3. Align Employee Resource Groups Goals with Business Priorities

Shruti Bahadur, Global Leader of Employee Experience and Employee Resource Groups at Dow, talked about the importance of aligning ERG agendas with your organization’s priorities.

Shruti Bahadur

That ERG agenda is aligned to the priorities of the company and helps enable ERGs to position themselves as a resource for the employees and as a resource for the business.

Shruti Bahadur, Global Leader of Employee Experience and Employee Resource Groups at Dow

By establishing ERG agendas that mirror company goals, Shruti said organizations can leverage the collective power of ERGs to drive impact on both business outcomes and employee experiences.

“That ERG agenda is aligned to the priorities of the company and helps enable ERGs to position themselves as a resource for the employees and as a resource for the business,” Shruti added.

Use ERG Insights to Support Supplier Diversity Goals

She shared examples of how her team at Dow used the insights from ERGs in various initiatives, such as promoting supplier diversity, addressing employee wellbeing, and advancing corporate strategy.

“Supplier diversity is a priority for the company this year, to the extent that we’ve added supplier diversity goals to our corporate scorecard and corporate level,” Shruti said. “It’s also one of the metrics influencing our yearly bonus payout. That’s the level of importance it has, and that’s where we are activating our ERGs.”

Dow’s ERGs — including Asian, African American, women’s, LGBTQ+, and veterans groups — actively engage with suppliers within their communities to bring them into the Dow network.

They facilitate the certification process, ensuring these suppliers meet Dow’s standards. This proactive approach supports diversity initiatives while positively impacting the bottom line by contributing to a balanced and enriched employee experience.

Activate Your ERGs to Support Employee Well-Being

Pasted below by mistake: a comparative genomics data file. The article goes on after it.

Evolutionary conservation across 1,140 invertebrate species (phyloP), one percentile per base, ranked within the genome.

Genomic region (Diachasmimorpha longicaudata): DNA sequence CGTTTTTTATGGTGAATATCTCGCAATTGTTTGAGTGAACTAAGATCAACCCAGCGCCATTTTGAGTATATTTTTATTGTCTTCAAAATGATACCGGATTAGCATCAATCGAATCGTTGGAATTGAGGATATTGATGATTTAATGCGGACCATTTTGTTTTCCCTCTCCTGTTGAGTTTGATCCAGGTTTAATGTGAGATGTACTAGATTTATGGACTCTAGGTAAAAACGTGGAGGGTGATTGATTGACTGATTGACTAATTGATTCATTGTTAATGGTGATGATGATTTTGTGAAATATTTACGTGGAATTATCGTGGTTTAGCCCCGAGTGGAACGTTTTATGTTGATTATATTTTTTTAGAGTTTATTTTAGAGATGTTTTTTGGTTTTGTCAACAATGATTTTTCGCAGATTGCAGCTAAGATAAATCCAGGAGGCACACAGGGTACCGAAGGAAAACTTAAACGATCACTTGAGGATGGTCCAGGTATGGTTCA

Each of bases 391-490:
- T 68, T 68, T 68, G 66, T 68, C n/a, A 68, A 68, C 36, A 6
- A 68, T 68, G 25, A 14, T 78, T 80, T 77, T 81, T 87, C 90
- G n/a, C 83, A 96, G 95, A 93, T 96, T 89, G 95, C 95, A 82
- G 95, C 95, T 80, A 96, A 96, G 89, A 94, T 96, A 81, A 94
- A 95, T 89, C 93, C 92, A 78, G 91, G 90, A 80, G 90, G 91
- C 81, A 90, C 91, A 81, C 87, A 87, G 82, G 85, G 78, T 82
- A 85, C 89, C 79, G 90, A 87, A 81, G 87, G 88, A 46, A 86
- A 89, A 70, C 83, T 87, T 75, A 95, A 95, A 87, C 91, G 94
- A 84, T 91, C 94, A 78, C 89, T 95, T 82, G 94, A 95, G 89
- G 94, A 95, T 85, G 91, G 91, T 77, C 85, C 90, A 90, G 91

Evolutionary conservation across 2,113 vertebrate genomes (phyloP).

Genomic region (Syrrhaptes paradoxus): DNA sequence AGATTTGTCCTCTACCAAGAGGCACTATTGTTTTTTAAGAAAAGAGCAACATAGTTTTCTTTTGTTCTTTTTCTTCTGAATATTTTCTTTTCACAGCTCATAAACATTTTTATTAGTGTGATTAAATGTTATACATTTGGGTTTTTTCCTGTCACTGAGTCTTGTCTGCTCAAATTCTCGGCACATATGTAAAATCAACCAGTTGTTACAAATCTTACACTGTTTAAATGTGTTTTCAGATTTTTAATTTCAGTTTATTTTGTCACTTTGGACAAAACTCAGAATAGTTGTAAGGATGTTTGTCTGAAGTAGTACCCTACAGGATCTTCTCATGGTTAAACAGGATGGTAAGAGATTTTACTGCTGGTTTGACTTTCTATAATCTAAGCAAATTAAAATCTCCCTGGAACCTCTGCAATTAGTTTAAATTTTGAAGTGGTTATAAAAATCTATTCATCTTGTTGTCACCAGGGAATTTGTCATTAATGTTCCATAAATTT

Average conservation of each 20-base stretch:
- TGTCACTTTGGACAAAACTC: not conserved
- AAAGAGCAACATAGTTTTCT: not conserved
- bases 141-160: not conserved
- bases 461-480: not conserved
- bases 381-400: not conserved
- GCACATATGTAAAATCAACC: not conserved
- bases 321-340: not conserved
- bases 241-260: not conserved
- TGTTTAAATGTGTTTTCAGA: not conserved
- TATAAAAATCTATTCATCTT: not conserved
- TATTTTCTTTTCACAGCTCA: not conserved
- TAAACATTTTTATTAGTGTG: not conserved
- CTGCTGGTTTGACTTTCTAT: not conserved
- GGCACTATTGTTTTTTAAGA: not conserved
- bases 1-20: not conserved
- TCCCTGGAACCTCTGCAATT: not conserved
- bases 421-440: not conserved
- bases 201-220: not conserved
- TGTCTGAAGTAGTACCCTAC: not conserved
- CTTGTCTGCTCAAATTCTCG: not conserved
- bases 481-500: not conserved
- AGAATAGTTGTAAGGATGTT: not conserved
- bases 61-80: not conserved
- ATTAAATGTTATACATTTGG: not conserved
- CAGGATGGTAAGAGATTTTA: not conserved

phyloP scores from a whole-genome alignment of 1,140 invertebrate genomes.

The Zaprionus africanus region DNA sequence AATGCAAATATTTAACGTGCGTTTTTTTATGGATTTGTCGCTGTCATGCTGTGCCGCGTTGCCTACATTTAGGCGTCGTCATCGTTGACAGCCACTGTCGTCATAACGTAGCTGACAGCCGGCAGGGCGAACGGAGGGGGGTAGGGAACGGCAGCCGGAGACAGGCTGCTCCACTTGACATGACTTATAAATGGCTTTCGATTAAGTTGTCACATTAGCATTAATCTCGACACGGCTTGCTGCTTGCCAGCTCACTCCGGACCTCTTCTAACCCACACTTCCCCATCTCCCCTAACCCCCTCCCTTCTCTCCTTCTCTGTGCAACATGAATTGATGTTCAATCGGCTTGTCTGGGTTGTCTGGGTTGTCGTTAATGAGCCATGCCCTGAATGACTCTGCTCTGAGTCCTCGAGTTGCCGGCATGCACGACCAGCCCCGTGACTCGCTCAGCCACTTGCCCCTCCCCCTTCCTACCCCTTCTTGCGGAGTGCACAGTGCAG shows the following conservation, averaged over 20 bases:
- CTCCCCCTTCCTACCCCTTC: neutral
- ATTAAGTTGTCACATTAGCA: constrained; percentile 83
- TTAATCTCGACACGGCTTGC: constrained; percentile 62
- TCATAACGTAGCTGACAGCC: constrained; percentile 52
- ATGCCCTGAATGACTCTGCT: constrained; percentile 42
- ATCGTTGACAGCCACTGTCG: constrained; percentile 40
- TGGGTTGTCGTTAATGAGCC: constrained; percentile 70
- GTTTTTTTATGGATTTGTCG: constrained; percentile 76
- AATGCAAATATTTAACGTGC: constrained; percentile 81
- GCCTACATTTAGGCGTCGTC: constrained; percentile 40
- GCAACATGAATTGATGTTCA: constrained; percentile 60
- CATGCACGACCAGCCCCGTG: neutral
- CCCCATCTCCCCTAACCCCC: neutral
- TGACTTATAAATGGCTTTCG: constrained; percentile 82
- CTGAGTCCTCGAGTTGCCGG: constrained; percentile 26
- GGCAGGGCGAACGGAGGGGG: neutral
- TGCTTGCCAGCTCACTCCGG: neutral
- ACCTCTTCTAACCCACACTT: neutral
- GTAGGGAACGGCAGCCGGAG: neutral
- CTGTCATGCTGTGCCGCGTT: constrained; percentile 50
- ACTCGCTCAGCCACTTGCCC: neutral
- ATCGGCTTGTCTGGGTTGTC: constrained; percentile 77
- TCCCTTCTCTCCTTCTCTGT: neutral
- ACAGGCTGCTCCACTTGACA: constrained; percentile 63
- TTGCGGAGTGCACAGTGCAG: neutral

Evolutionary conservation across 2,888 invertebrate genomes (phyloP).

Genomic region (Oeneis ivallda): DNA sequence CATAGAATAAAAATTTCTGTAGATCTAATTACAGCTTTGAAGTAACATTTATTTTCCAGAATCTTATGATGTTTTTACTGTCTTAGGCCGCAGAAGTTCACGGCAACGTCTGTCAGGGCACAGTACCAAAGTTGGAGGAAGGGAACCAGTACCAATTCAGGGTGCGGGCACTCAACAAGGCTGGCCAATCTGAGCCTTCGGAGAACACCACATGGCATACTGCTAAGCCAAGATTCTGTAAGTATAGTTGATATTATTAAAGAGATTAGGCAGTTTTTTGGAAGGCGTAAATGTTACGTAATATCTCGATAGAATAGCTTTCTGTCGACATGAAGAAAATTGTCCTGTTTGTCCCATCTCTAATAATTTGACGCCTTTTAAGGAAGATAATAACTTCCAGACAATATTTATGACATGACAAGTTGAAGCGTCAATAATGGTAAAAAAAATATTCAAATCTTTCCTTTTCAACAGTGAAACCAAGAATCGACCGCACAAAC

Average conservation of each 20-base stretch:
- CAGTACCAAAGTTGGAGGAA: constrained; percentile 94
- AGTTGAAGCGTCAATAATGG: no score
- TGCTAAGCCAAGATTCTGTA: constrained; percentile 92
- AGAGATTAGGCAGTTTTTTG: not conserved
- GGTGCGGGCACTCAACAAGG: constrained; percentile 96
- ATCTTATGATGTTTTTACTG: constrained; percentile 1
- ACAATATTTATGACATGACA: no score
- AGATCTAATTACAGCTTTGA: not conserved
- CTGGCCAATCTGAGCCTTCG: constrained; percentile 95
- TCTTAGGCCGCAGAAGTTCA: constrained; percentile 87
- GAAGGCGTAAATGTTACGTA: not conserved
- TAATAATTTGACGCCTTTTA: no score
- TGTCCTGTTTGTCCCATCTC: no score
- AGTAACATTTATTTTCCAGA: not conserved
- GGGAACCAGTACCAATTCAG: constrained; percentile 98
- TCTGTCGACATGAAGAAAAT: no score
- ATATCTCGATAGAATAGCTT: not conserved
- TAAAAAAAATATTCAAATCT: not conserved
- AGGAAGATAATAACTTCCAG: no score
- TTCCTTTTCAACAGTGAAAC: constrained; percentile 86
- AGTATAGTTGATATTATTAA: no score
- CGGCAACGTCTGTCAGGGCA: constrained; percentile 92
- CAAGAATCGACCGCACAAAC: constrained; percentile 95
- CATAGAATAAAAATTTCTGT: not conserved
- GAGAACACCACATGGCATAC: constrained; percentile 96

Shruti also shared how their ERGs create safe spaces for employees to discuss work-related stress.

“Work-related stress is at its highest ever in the company’s history, or since we started recording it, and the post-pandemic world exacerbates it,” Shruti said. “We are activating our ERGs to provide a psychologically safe platform for people to engage in conversations that are causing work-related stress and access to leaders and experts in the company to get support to improve their overall well-being.”

Dow’s ERGs also play a crucial role in translating complex business strategies, like sustainability efforts, into accessible language through initiatives like their “sustainability literacy series,” enhancing employee understanding and engagement with complex business objectives.

4. Bridge ERG Initiatives and Business Goals with Executive Support

Alison and Shruti shed light on the pivotal role of executive sponsors in supporting ERGs. Both noted that executive sponsors serve as mentors, advocates, and facilitators, bridging the gap between ERGs and organizational leadership.

Alison explained that leading the Black TRG doesn’t require you to be Black, just as leading the LGBTQ+ group doesn’t require you to be part of the LGBTQ+ community. This is because there is mutual learning in both situations.